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While you're buttering them up to make changes in how they do things, just
try to learn the product more with each build and work hard to get along
with those programmers! I have a hunch you're going to be the main product
tester. I'll bet your company has no QA department either, am I right? I've
been there, and in less than 3 years my company has progressed to better
planning, a QA department, testers, and a more useful "big picture" approach
by the development teams.
The changes were brought on just a little bit by me constantly playing the
user advocate. I'm always pounding home the fact that we are designing
software for our users and not for our engineers. Mostly the changes were
brought on by the developers' frustration with the inefficiency of their own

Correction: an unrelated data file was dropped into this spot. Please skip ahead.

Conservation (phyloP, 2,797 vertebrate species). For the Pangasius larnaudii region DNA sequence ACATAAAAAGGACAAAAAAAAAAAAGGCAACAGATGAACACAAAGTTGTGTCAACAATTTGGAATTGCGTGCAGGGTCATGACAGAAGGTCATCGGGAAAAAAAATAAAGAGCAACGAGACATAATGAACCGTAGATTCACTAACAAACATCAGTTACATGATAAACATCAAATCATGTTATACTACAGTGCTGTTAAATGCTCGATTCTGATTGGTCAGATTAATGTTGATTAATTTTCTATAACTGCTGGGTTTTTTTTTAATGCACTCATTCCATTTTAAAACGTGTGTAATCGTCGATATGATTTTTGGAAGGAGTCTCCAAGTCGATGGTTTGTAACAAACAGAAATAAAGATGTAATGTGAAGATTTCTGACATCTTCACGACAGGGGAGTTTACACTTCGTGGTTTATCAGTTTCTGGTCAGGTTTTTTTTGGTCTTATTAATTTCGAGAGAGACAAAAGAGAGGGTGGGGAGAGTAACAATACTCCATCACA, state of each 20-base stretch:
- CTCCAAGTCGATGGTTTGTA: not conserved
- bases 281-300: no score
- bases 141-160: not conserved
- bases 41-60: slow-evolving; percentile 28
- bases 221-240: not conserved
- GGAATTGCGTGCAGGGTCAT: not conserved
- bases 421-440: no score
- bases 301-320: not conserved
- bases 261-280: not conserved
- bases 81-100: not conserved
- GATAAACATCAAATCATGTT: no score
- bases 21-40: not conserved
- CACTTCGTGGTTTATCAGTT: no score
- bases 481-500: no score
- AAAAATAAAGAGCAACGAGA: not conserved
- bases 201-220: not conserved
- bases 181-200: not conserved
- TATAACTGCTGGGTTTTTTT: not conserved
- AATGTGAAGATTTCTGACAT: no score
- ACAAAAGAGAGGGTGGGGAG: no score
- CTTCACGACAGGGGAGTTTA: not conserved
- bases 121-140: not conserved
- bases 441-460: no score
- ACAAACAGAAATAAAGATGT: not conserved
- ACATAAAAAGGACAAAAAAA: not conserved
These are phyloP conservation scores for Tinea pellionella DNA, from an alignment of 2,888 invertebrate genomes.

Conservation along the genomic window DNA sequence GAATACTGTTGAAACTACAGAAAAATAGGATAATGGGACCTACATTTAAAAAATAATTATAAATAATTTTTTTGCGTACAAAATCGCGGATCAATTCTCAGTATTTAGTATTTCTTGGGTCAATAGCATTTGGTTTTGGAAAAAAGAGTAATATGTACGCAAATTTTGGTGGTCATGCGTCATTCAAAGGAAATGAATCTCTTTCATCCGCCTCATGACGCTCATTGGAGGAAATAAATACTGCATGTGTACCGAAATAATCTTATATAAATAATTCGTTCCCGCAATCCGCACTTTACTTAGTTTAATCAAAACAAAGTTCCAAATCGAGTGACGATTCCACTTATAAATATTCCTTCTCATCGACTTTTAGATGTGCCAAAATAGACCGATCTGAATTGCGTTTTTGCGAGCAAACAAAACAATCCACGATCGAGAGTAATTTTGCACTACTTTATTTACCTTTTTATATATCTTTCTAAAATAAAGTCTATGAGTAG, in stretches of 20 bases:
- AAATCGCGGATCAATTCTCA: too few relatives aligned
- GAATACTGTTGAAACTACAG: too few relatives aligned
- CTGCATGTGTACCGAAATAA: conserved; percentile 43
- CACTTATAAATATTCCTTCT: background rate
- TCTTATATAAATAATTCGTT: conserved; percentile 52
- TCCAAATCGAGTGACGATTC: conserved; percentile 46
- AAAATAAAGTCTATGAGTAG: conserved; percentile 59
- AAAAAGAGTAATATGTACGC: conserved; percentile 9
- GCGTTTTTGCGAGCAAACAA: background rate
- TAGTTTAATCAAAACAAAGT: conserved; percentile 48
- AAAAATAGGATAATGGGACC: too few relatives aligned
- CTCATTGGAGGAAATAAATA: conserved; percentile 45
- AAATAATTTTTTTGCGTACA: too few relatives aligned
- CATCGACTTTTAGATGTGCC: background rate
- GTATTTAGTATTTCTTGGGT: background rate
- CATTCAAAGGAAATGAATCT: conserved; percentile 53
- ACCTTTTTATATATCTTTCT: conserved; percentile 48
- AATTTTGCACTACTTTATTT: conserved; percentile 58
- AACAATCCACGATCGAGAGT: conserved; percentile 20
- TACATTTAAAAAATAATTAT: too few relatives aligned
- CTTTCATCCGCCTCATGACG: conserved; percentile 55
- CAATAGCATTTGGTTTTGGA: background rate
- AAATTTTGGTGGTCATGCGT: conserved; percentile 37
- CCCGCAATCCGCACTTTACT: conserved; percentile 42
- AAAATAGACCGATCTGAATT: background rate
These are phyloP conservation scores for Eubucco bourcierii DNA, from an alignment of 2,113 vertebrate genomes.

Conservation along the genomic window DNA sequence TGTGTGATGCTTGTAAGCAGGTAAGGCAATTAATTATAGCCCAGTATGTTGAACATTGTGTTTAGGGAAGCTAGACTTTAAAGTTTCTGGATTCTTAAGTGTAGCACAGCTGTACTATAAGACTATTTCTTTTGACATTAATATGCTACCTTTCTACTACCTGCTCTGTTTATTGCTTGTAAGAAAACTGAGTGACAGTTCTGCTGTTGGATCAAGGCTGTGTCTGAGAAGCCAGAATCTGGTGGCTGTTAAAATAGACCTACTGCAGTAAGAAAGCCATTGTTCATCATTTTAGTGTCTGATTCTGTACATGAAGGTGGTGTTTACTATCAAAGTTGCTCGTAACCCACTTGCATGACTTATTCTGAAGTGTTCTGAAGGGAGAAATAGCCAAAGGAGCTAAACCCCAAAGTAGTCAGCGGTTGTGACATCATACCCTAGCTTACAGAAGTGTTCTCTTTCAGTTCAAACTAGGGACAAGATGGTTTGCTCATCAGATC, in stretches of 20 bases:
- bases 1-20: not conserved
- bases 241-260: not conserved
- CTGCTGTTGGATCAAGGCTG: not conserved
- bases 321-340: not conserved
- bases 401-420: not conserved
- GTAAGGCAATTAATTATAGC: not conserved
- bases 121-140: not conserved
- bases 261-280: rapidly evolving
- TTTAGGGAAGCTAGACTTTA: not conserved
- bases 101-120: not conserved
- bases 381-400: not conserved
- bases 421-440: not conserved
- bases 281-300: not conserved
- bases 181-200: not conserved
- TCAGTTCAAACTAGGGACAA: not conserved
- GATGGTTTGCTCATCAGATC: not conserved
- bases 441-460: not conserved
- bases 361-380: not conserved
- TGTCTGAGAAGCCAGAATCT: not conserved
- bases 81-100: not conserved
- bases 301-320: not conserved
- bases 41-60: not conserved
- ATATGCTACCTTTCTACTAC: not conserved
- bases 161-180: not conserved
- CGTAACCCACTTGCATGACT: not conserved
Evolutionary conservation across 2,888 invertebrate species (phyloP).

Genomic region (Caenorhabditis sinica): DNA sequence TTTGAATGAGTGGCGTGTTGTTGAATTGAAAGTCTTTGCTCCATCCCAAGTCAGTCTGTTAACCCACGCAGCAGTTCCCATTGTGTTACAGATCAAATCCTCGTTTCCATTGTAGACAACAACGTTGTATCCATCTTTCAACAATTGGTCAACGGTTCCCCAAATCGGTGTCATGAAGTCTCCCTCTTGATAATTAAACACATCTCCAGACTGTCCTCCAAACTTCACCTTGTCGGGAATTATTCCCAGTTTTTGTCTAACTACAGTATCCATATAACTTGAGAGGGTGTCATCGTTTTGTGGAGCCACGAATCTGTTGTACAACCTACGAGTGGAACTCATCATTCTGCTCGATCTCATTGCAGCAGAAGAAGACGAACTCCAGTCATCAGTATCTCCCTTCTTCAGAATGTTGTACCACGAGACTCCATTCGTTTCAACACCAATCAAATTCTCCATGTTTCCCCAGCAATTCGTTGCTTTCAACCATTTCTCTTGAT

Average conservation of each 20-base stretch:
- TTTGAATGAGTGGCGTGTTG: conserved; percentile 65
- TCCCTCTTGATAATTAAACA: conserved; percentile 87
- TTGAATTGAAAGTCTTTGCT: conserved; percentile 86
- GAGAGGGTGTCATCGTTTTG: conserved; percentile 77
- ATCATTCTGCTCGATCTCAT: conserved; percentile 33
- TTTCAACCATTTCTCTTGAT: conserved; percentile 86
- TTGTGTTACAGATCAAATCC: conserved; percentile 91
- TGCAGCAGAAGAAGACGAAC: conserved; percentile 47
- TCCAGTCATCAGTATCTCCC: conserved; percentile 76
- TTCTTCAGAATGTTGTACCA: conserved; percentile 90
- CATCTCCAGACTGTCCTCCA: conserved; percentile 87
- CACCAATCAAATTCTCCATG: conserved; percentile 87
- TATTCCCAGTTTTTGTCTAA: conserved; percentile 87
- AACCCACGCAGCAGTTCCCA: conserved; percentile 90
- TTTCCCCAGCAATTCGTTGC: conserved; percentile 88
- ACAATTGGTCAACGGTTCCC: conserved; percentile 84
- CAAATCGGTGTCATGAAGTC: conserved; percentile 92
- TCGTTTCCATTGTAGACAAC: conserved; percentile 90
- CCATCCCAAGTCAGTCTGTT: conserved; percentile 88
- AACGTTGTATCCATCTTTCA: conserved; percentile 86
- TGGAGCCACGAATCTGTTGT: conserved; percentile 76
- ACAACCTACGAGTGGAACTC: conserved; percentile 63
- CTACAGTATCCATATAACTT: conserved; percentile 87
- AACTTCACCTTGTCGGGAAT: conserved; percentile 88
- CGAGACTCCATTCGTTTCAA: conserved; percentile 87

working habits. They started to realize there could be a better life for us
and they do have a genuine concern for our customers. The programmers here
aren't afraid to try new things and they want to improve the system. A new
head of engineering is also working hard to organize and turn the culture
around. Changes won't be effective if they're not supported at the top.
Oh, and we've also hit several snags where I finally documented the feature
first and told the programmers to make it happen. They seemed to like that!
Some books on software development that push structure and planning might be
a nice gift.
From: Edwin Tudsbery [mailto:tudsbery -at- matranet -dot- com]
Sent: Thursday, May 04, 2000 3:27 AM
Subject: No specifications
I'm writing a manual for a product with no specs. The developers don't write
anything about what they're up to, and what they're planning for the future.
Part of the problem seems to lie in the fact that most of the source code
for the product is licensed from another company.
Have other people encountered this problem? What have they done to resolve
the situation? What can I do to persuade the developers to put their ideas